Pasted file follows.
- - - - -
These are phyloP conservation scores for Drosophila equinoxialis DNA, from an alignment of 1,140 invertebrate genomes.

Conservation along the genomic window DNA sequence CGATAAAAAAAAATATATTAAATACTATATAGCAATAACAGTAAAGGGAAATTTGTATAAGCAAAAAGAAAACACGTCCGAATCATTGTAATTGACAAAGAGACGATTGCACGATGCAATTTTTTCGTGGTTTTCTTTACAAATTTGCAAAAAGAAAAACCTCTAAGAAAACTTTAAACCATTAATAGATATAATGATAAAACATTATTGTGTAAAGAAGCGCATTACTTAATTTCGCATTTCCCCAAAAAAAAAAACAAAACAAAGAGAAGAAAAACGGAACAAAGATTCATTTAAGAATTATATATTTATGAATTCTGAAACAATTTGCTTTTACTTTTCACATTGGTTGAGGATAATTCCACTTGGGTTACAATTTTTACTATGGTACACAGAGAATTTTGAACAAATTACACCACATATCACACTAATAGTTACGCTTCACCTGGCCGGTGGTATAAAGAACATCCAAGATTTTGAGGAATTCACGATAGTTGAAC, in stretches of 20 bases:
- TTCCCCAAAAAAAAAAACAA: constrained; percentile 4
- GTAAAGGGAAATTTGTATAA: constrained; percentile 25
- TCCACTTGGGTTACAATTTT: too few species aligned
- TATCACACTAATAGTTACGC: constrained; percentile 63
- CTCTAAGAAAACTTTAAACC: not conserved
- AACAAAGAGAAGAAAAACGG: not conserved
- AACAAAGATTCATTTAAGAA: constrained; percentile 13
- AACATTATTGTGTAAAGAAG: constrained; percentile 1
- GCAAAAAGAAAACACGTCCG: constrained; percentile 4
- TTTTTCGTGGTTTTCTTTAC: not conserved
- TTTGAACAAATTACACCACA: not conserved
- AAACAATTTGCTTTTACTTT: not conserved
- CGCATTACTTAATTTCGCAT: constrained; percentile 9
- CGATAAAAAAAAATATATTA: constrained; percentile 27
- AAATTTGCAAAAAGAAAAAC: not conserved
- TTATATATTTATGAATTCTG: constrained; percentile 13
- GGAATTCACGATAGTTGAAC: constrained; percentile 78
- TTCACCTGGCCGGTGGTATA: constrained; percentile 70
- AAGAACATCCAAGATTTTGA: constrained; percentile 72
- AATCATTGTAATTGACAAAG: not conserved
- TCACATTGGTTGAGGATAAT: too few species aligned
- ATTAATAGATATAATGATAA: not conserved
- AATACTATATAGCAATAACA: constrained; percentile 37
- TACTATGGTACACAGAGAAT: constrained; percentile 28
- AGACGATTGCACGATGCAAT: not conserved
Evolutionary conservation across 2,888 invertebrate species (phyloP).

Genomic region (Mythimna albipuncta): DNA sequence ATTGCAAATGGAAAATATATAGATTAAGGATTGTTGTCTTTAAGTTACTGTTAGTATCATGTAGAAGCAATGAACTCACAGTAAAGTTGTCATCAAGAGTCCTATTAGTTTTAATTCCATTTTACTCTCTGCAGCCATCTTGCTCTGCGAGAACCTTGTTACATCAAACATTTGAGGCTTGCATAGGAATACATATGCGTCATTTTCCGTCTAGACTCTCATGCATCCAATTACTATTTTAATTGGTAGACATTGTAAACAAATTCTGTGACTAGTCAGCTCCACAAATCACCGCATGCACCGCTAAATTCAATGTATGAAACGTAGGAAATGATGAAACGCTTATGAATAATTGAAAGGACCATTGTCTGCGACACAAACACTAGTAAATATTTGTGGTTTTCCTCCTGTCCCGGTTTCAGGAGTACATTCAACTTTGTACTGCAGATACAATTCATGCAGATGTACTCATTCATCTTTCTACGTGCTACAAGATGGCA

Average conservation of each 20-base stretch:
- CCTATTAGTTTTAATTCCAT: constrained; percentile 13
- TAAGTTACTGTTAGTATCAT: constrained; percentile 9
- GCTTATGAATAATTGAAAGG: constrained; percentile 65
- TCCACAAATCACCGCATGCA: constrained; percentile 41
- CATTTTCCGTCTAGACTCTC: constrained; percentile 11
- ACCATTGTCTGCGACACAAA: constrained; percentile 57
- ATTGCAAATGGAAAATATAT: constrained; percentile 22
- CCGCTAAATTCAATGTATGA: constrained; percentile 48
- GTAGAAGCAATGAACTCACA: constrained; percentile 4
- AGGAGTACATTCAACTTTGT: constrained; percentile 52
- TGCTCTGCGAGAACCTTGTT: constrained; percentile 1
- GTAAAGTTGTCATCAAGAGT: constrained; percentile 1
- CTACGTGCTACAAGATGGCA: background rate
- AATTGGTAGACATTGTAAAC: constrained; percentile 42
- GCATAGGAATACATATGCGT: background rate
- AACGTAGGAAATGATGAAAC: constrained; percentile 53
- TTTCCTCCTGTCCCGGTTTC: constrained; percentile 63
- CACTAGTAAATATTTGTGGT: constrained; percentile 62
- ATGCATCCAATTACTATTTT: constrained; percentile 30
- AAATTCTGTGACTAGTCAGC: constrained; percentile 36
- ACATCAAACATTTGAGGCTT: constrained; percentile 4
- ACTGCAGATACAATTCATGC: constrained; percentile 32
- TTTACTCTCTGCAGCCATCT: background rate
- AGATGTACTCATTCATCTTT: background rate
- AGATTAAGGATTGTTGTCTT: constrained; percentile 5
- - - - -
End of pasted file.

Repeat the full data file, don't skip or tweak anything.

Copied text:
These are phyloP conservation scores for Drosophila equinoxialis DNA, from an alignment of 1,140 invertebrate genomes.

Conservation along the genomic window DNA sequence CGATAAAAAAAAATATATTAAATACTATATAGCAATAACAGTAAAGGGAAATTTGTATAAGCAAAAAGAAAACACGTCCGAATCATTGTAATTGACAAAGAGACGATTGCACGATGCAATTTTTTCGTGGTTTTCTTTACAAATTTGCAAAAAGAAAAACCTCTAAGAAAACTTTAAACCATTAATAGATATAATGATAAAACATTATTGTGTAAAGAAGCGCATTACTTAATTTCGCATTTCCCCAAAAAAAAAAACAAAACAAAGAGAAGAAAAACGGAACAAAGATTCATTTAAGAATTATATATTTATGAATTCTGAAACAATTTGCTTTTACTTTTCACATTGGTTGAGGATAATTCCACTTGGGTTACAATTTTTACTATGGTACACAGAGAATTTTGAACAAATTACACCACATATCACACTAATAGTTACGCTTCACCTGGCCGGTGGTATAAAGAACATCCAAGATTTTGAGGAATTCACGATAGTTGAAC, in stretches of 20 bases:
- TTCCCCAAAAAAAAAAACAA: constrained; percentile 4
- GTAAAGGGAAATTTGTATAA: constrained; percentile 25
- TCCACTTGGGTTACAATTTT: too few species aligned
- TATCACACTAATAGTTACGC: constrained; percentile 63
- CTCTAAGAAAACTTTAAACC: not conserved
- AACAAAGAGAAGAAAAACGG: not conserved
- AACAAAGATTCATTTAAGAA: constrained; percentile 13
- AACATTATTGTGTAAAGAAG: constrained; percentile 1
- GCAAAAAGAAAACACGTCCG: constrained; percentile 4
- TTTTTCGTGGTTTTCTTTAC: not conserved
- TTTGAACAAATTACACCACA: not conserved
- AAACAATTTGCTTTTACTTT: not conserved
- CGCATTACTTAATTTCGCAT: constrained; percentile 9
- CGATAAAAAAAAATATATTA: constrained; percentile 27
- AAATTTGCAAAAAGAAAAAC: not conserved
- TTATATATTTATGAATTCTG: constrained; percentile 13
- GGAATTCACGATAGTTGAAC: constrained; percentile 78
- TTCACCTGGCCGGTGGTATA: constrained; percentile 70
- AAGAACATCCAAGATTTTGA: constrained; percentile 72
- AATCATTGTAATTGACAAAG: not conserved
- TCACATTGGTTGAGGATAAT: too few species aligned
- ATTAATAGATATAATGATAA: not conserved
- AATACTATATAGCAATAACA: constrained; percentile 37
- TACTATGGTACACAGAGAAT: constrained; percentile 28
- AGACGATTGCACGATGCAAT: not conserved
Evolutionary conservation across 2,888 invertebrate species (phyloP).

Genomic region (Mythimna albipuncta): DNA sequence ATTGCAAATGGAAAATATATAGATTAAGGATTGTTGTCTTTAAGTTACTGTTAGTATCATGTAGAAGCAATGAACTCACAGTAAAGTTGTCATCAAGAGTCCTATTAGTTTTAATTCCATTTTACTCTCTGCAGCCATCTTGCTCTGCGAGAACCTTGTTACATCAAACATTTGAGGCTTGCATAGGAATACATATGCGTCATTTTCCGTCTAGACTCTCATGCATCCAATTACTATTTTAATTGGTAGACATTGTAAACAAATTCTGTGACTAGTCAGCTCCACAAATCACCGCATGCACCGCTAAATTCAATGTATGAAACGTAGGAAATGATGAAACGCTTATGAATAATTGAAAGGACCATTGTCTGCGACACAAACACTAGTAAATATTTGTGGTTTTCCTCCTGTCCCGGTTTCAGGAGTACATTCAACTTTGTACTGCAGATACAATTCATGCAGATGTACTCATTCATCTTTCTACGTGCTACAAGATGGCA

Average conservation of each 20-base stretch:
- CCTATTAGTTTTAATTCCAT: constrained; percentile 13
- TAAGTTACTGTTAGTATCAT: constrained; percentile 9
- GCTTATGAATAATTGAAAGG: constrained; percentile 65
- TCCACAAATCACCGCATGCA: constrained; percentile 41
- CATTTTCCGTCTAGACTCTC: constrained; percentile 11
- ACCATTGTCTGCGACACAAA: constrained; percentile 57
- ATTGCAAATGGAAAATATAT: constrained; percentile 22
- CCGCTAAATTCAATGTATGA: constrained; percentile 48
- GTAGAAGCAATGAACTCACA: constrained; percentile 4
- AGGAGTACATTCAACTTTGT: constrained; percentile 52
- TGCTCTGCGAGAACCTTGTT: constrained; percentile 1
- GTAAAGTTGTCATCAAGAGT: constrained; percentile 1
- CTACGTGCTACAAGATGGCA: background rate
- AATTGGTAGACATTGTAAAC: constrained; percentile 42
- GCATAGGAATACATATGCGT: background rate
- AACGTAGGAAATGATGAAAC: constrained; percentile 53
- TTTCCTCCTGTCCCGGTTTC: constrained; percentile 63
- CACTAGTAAATATTTGTGGT: constrained; percentile 62
- ATGCATCCAATTACTATTTT: constrained; percentile 30
- AAATTCTGTGACTAGTCAGC: constrained; percentile 36
- ACATCAAACATTTGAGGCTT: constrained; percentile 4
- ACTGCAGATACAATTCATGC: constrained; percentile 32
- TTTACTCTCTGCAGCCATCT: background rate
- AGATGTACTCATTCATCTTT: background rate
- AGATTAAGGATTGTTGTCTT: constrained; percentile 5